There are plenty of fish in the ocean, but some women prefer to ‘fish’ from a tiny pond. And as Lady Friday explains to RESCU, there can be many perils …
I’ll be honest: I went to a private girl’s school. The pickings for boys were incredibly slim – the only ones you ever met went to the private boys’ schools round the corner. Hormonal girls in droves signed up for inter-school drama and athletics and god knows what else, for the furtive joys of cigarettes behind the school buildings with wealthy, pimply guys whose voices had barely broken.
I remember one girl trying to date a guy from a public school. She was ostracised faster than you could say ‘class consciousness’. In that particularly tiny dating pool, boy-swapping was so common that by Year 12, everybody had kissed everybody else at least once. It cost heartache and tears in the toilets, but boyfriends were passed around as a necessity – after all, who else was there to date?
The world, of course, is bigger than high school. The sea of fish (as the proverb goes) is vast, jumping, heaving with specimens. Yet the phenomenon of only fishing in your little patch of sea persists. A few months ago, a spectacular drama broke out among some friends of mine when a couple split up, and both partners immediately moved on. Thing is, they moved on to other members of the friendship group – and this was the sort of group that travelled together, went boozing together, shared houses and generally were Deeply Inextricably Intertwined.
The row that ensued was damn near the end of everything. People moved out, sent long tearful emails, broke up for 24 hours at a time, and generally behaved like teens again.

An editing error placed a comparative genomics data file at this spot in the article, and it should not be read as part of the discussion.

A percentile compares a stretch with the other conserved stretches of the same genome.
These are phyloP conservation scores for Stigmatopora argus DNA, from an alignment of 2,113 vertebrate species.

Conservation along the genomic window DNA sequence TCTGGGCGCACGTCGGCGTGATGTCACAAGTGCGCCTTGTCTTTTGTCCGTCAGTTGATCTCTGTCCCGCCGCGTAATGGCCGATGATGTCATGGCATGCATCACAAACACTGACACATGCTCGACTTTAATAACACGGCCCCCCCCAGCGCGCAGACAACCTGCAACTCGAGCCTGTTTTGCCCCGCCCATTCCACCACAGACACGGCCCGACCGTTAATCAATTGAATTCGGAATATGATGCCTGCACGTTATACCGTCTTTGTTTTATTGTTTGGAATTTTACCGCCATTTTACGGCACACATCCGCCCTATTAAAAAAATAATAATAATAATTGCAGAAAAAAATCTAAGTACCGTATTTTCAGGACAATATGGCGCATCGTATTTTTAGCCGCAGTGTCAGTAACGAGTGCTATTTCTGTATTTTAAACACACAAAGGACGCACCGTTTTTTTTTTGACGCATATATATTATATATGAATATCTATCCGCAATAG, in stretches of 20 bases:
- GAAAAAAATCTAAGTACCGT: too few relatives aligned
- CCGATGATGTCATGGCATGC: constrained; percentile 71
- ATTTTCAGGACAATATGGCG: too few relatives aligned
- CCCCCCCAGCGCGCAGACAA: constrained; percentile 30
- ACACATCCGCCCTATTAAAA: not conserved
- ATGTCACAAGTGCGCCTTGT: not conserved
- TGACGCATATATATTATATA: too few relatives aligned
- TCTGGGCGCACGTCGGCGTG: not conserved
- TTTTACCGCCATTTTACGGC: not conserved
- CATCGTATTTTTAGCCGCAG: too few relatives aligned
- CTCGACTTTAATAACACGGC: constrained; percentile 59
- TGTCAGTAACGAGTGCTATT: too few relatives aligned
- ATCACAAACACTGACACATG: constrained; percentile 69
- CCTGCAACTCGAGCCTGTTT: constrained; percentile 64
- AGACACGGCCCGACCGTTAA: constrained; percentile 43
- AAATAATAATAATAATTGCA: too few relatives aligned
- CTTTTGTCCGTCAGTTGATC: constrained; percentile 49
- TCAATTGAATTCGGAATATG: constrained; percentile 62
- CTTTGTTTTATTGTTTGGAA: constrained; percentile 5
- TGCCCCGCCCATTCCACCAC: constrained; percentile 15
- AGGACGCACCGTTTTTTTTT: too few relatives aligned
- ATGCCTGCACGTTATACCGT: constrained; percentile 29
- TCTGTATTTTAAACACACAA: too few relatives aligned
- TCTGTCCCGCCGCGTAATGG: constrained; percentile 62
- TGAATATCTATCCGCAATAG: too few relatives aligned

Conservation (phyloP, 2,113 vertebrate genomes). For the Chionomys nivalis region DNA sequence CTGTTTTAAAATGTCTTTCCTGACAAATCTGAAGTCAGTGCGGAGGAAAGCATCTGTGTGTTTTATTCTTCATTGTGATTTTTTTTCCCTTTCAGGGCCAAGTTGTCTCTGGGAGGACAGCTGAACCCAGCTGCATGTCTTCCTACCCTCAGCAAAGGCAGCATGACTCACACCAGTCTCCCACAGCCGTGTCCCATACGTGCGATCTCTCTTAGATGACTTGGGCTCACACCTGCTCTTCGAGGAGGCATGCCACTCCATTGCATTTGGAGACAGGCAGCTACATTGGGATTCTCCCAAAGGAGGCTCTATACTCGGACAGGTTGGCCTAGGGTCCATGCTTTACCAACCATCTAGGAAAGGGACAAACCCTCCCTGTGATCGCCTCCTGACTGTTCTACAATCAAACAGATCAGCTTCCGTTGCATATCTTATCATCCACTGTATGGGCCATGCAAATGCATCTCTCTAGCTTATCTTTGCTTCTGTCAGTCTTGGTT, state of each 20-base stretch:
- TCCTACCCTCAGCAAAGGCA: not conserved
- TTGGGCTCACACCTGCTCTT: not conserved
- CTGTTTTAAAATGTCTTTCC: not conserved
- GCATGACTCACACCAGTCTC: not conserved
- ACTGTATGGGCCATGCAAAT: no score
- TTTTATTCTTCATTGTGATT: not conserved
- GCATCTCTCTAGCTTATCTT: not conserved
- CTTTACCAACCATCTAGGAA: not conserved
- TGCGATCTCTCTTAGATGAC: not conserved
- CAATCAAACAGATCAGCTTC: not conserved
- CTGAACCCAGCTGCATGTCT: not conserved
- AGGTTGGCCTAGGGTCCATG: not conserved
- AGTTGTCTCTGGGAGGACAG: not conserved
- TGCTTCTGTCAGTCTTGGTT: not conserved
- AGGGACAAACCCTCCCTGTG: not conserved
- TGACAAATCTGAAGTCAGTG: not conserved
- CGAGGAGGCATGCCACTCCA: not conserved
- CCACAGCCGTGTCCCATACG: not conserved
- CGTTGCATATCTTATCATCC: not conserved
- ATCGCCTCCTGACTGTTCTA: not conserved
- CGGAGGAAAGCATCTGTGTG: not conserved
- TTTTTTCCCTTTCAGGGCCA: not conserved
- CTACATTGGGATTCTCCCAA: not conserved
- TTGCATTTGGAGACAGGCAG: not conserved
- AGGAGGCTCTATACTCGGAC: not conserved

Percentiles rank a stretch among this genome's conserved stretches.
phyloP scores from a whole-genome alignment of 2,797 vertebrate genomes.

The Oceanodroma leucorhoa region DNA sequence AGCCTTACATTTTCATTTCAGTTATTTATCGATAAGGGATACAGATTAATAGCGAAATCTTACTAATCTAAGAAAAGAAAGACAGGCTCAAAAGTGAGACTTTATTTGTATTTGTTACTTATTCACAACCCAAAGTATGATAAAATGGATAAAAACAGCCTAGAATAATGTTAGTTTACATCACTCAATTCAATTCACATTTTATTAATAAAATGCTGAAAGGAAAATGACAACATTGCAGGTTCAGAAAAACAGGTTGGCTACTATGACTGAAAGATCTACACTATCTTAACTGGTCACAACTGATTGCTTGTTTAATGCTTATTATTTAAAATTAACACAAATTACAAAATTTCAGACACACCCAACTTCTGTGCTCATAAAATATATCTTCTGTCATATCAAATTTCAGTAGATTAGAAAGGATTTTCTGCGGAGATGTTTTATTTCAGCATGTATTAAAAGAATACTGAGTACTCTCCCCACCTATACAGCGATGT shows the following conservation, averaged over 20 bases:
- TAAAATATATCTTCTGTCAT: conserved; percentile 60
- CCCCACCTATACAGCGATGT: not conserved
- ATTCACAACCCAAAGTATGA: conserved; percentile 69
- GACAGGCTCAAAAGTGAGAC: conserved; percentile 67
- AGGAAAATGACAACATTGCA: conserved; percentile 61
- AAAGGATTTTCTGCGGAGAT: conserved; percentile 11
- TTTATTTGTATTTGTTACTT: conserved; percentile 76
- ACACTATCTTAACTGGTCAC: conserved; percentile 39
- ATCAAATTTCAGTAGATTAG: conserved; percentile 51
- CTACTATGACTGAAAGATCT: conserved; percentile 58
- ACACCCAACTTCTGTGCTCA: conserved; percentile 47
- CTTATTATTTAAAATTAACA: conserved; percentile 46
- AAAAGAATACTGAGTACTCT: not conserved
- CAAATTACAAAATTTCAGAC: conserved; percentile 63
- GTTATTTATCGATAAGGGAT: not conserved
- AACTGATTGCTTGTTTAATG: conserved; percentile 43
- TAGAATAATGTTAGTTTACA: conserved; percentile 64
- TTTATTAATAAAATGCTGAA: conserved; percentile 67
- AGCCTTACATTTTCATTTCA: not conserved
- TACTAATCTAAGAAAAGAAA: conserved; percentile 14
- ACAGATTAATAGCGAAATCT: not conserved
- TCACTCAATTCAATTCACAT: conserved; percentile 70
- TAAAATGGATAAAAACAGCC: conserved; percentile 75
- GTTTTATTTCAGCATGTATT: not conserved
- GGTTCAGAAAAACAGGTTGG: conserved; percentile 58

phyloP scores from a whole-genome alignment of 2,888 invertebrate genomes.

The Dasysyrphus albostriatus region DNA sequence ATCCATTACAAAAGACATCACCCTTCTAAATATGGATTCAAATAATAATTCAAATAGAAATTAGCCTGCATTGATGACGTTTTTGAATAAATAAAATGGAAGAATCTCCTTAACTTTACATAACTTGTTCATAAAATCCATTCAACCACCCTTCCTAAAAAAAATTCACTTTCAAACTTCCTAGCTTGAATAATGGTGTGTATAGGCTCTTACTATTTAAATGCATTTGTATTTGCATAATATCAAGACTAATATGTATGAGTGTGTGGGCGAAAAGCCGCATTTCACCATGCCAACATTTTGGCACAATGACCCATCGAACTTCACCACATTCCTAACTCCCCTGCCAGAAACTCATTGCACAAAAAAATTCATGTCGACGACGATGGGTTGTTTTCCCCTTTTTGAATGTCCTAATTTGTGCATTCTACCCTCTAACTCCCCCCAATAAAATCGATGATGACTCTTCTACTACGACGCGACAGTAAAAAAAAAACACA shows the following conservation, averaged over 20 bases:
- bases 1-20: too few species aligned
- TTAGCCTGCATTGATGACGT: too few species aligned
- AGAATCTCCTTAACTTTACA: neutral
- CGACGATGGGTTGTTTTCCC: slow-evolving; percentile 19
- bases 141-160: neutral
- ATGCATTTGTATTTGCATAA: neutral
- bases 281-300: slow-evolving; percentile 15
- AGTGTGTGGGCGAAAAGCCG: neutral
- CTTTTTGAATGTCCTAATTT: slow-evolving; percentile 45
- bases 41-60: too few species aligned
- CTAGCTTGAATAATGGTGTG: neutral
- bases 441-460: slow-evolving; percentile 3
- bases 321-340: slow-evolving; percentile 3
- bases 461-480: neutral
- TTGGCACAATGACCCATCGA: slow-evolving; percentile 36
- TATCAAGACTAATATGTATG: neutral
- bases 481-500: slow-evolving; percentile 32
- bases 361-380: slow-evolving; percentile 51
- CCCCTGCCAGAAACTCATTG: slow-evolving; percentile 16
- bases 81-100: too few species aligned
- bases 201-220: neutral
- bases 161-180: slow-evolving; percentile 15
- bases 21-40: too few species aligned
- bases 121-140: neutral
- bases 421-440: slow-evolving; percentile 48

The ‘beginning as friends, ending up as partners’ path is a well-trodden one, and we all know that it can work well. Plus spending close proximity with other people, even when you’re in a relationship, can breed attraction like some kind of germ. Still, can there be something to be said for keeping your sticky fingers out of your personal patch- dating cross-country, as it were?
The Sex & The City girls solved it by seemingly never befriending straight men. They were a core of four, women against an endless stream of males, and in Manhattan’s wilderness, the same man almost never appeared twice, let alone stayed around to be swapped. Real women, however, tend to overlap their coffee-drinking pals with their romantic grazing patches, and it can get messy.
Avoiding the freight-trains of baggage, webs of death and lurking incestuous politics of romancing within your friendship circle seems like a smart move. (I’ve tried, I really have – I started by dating a boy at 14 who lived on the North Shore, far outside the cross-pollination of Sydney’s East. Of course, he did end it after two weeks because he “couldn’t do long distance”.) Besides, once you’ve dated everybody, you either have to find a new group of friends or start the whole thing all over again! But must you sacrifice having men in the Inner Sanctum to avoid the risk of angst?
Of such things are fraught television dramas made. Perhaps, by digging into our friendship circles, we’re just looking for the comfort of the familiar – or we’re eager, in our own weird way, to recapture the golden age and illicit cigarettes of youth.
Lady Friday xx
Taking pillow talk out of the bedroom (every Friday!)
Have you done a ‘Paris Hilton’ and dated your friend’s man? Tell us what happened (the good, the bad and the ugly) below.